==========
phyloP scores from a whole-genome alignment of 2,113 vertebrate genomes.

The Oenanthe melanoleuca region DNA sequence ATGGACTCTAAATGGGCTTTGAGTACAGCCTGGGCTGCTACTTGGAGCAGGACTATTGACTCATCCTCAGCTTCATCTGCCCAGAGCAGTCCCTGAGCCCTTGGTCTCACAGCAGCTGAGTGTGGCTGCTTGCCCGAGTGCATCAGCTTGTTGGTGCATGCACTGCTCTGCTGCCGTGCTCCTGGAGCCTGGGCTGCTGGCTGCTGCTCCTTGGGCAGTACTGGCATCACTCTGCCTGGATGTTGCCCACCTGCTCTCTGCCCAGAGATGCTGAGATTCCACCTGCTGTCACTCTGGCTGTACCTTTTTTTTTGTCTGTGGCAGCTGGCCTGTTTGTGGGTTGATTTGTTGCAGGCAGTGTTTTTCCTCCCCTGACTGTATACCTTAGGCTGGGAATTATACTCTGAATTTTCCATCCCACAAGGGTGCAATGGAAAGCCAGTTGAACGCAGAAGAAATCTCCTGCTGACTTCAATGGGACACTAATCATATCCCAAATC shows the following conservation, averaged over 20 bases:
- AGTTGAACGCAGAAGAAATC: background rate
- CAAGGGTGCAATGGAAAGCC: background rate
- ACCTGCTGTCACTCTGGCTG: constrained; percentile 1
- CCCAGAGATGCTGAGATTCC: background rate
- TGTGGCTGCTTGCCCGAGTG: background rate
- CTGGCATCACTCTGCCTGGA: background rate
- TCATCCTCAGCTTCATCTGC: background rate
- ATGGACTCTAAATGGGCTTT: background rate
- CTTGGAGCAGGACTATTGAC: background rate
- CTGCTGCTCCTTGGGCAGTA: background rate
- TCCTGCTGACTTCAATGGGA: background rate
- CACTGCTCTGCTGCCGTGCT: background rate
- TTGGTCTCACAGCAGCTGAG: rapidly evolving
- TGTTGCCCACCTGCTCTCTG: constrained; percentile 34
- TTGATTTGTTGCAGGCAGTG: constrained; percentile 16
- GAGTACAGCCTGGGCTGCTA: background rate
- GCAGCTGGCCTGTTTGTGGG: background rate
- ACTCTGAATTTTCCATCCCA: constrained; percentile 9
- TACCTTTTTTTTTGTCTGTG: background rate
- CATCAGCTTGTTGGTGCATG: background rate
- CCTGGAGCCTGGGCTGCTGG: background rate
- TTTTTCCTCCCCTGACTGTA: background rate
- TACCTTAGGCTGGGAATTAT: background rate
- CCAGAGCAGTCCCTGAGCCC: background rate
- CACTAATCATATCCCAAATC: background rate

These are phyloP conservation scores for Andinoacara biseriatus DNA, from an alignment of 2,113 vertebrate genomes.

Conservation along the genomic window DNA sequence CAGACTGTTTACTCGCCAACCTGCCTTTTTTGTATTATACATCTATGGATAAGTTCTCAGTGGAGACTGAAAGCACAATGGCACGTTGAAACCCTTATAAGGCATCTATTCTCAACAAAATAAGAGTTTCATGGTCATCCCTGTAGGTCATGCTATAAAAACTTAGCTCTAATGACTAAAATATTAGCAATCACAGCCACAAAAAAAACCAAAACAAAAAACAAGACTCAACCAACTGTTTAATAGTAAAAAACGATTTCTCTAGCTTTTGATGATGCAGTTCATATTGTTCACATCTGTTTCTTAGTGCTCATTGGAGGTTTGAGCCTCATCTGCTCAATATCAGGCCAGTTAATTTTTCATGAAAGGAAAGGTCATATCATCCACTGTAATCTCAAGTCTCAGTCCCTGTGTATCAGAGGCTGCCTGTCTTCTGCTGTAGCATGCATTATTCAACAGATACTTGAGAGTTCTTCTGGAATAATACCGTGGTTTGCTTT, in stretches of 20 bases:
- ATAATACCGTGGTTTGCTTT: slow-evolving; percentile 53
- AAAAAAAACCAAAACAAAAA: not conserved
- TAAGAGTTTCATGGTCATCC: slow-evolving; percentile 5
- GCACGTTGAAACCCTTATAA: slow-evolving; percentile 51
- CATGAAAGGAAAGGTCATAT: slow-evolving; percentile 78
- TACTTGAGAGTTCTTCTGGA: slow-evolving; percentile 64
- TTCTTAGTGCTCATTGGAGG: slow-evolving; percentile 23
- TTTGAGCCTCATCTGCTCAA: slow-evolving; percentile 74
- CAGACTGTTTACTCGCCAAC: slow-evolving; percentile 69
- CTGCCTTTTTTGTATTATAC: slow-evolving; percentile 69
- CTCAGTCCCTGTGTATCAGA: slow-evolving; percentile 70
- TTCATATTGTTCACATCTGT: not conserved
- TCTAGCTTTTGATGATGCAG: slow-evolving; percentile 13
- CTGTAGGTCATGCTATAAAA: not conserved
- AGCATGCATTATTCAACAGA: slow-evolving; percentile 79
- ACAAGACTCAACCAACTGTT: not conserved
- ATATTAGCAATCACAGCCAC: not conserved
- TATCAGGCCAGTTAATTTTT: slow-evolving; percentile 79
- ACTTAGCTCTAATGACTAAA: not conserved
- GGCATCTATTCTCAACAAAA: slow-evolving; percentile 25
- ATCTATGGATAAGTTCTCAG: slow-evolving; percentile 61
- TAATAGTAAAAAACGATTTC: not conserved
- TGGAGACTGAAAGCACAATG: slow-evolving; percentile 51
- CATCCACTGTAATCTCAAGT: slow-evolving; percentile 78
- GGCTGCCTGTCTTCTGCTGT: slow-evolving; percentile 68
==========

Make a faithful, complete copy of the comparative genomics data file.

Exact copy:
phyloP scores from a whole-genome alignment of 2,113 vertebrate genomes.

The Oenanthe melanoleuca region DNA sequence ATGGACTCTAAATGGGCTTTGAGTACAGCCTGGGCTGCTACTTGGAGCAGGACTATTGACTCATCCTCAGCTTCATCTGCCCAGAGCAGTCCCTGAGCCCTTGGTCTCACAGCAGCTGAGTGTGGCTGCTTGCCCGAGTGCATCAGCTTGTTGGTGCATGCACTGCTCTGCTGCCGTGCTCCTGGAGCCTGGGCTGCTGGCTGCTGCTCCTTGGGCAGTACTGGCATCACTCTGCCTGGATGTTGCCCACCTGCTCTCTGCCCAGAGATGCTGAGATTCCACCTGCTGTCACTCTGGCTGTACCTTTTTTTTTGTCTGTGGCAGCTGGCCTGTTTGTGGGTTGATTTGTTGCAGGCAGTGTTTTTCCTCCCCTGACTGTATACCTTAGGCTGGGAATTATACTCTGAATTTTCCATCCCACAAGGGTGCAATGGAAAGCCAGTTGAACGCAGAAGAAATCTCCTGCTGACTTCAATGGGACACTAATCATATCCCAAATC shows the following conservation, averaged over 20 bases:
- AGTTGAACGCAGAAGAAATC: background rate
- CAAGGGTGCAATGGAAAGCC: background rate
- ACCTGCTGTCACTCTGGCTG: constrained; percentile 1
- CCCAGAGATGCTGAGATTCC: background rate
- TGTGGCTGCTTGCCCGAGTG: background rate
- CTGGCATCACTCTGCCTGGA: background rate
- TCATCCTCAGCTTCATCTGC: background rate
- ATGGACTCTAAATGGGCTTT: background rate
- CTTGGAGCAGGACTATTGAC: background rate
- CTGCTGCTCCTTGGGCAGTA: background rate
- TCCTGCTGACTTCAATGGGA: background rate
- CACTGCTCTGCTGCCGTGCT: background rate
- TTGGTCTCACAGCAGCTGAG: rapidly evolving
- TGTTGCCCACCTGCTCTCTG: constrained; percentile 34
- TTGATTTGTTGCAGGCAGTG: constrained; percentile 16
- GAGTACAGCCTGGGCTGCTA: background rate
- GCAGCTGGCCTGTTTGTGGG: background rate
- ACTCTGAATTTTCCATCCCA: constrained; percentile 9
- TACCTTTTTTTTTGTCTGTG: background rate
- CATCAGCTTGTTGGTGCATG: background rate
- CCTGGAGCCTGGGCTGCTGG: background rate
- TTTTTCCTCCCCTGACTGTA: background rate
- TACCTTAGGCTGGGAATTAT: background rate
- CCAGAGCAGTCCCTGAGCCC: background rate
- CACTAATCATATCCCAAATC: background rate

These are phyloP conservation scores for Andinoacara biseriatus DNA, from an alignment of 2,113 vertebrate genomes.

Conservation along the genomic window DNA sequence CAGACTGTTTACTCGCCAACCTGCCTTTTTTGTATTATACATCTATGGATAAGTTCTCAGTGGAGACTGAAAGCACAATGGCACGTTGAAACCCTTATAAGGCATCTATTCTCAACAAAATAAGAGTTTCATGGTCATCCCTGTAGGTCATGCTATAAAAACTTAGCTCTAATGACTAAAATATTAGCAATCACAGCCACAAAAAAAACCAAAACAAAAAACAAGACTCAACCAACTGTTTAATAGTAAAAAACGATTTCTCTAGCTTTTGATGATGCAGTTCATATTGTTCACATCTGTTTCTTAGTGCTCATTGGAGGTTTGAGCCTCATCTGCTCAATATCAGGCCAGTTAATTTTTCATGAAAGGAAAGGTCATATCATCCACTGTAATCTCAAGTCTCAGTCCCTGTGTATCAGAGGCTGCCTGTCTTCTGCTGTAGCATGCATTATTCAACAGATACTTGAGAGTTCTTCTGGAATAATACCGTGGTTTGCTTT, in stretches of 20 bases:
- ATAATACCGTGGTTTGCTTT: slow-evolving; percentile 53
- AAAAAAAACCAAAACAAAAA: not conserved
- TAAGAGTTTCATGGTCATCC: slow-evolving; percentile 5
- GCACGTTGAAACCCTTATAA: slow-evolving; percentile 51
- CATGAAAGGAAAGGTCATAT: slow-evolving; percentile 78
- TACTTGAGAGTTCTTCTGGA: slow-evolving; percentile 64
- TTCTTAGTGCTCATTGGAGG: slow-evolving; percentile 23
- TTTGAGCCTCATCTGCTCAA: slow-evolving; percentile 74
- CAGACTGTTTACTCGCCAAC: slow-evolving; percentile 69
- CTGCCTTTTTTGTATTATAC: slow-evolving; percentile 69
- CTCAGTCCCTGTGTATCAGA: slow-evolving; percentile 70
- TTCATATTGTTCACATCTGT: not conserved
- TCTAGCTTTTGATGATGCAG: slow-evolving; percentile 13
- CTGTAGGTCATGCTATAAAA: not conserved
- AGCATGCATTATTCAACAGA: slow-evolving; percentile 79
- ACAAGACTCAACCAACTGTT: not conserved
- ATATTAGCAATCACAGCCAC: not conserved
- TATCAGGCCAGTTAATTTTT: slow-evolving; percentile 79
- ACTTAGCTCTAATGACTAAA: not conserved
- GGCATCTATTCTCAACAAAA: slow-evolving; percentile 25
- ATCTATGGATAAGTTCTCAG: slow-evolving; percentile 61
- TAATAGTAAAAAACGATTTC: not conserved
- TGGAGACTGAAAGCACAATG: slow-evolving; percentile 51
- CATCCACTGTAATCTCAAGT: slow-evolving; percentile 78
- GGCTGCCTGTCTTCTGCTGT: slow-evolving; percentile 68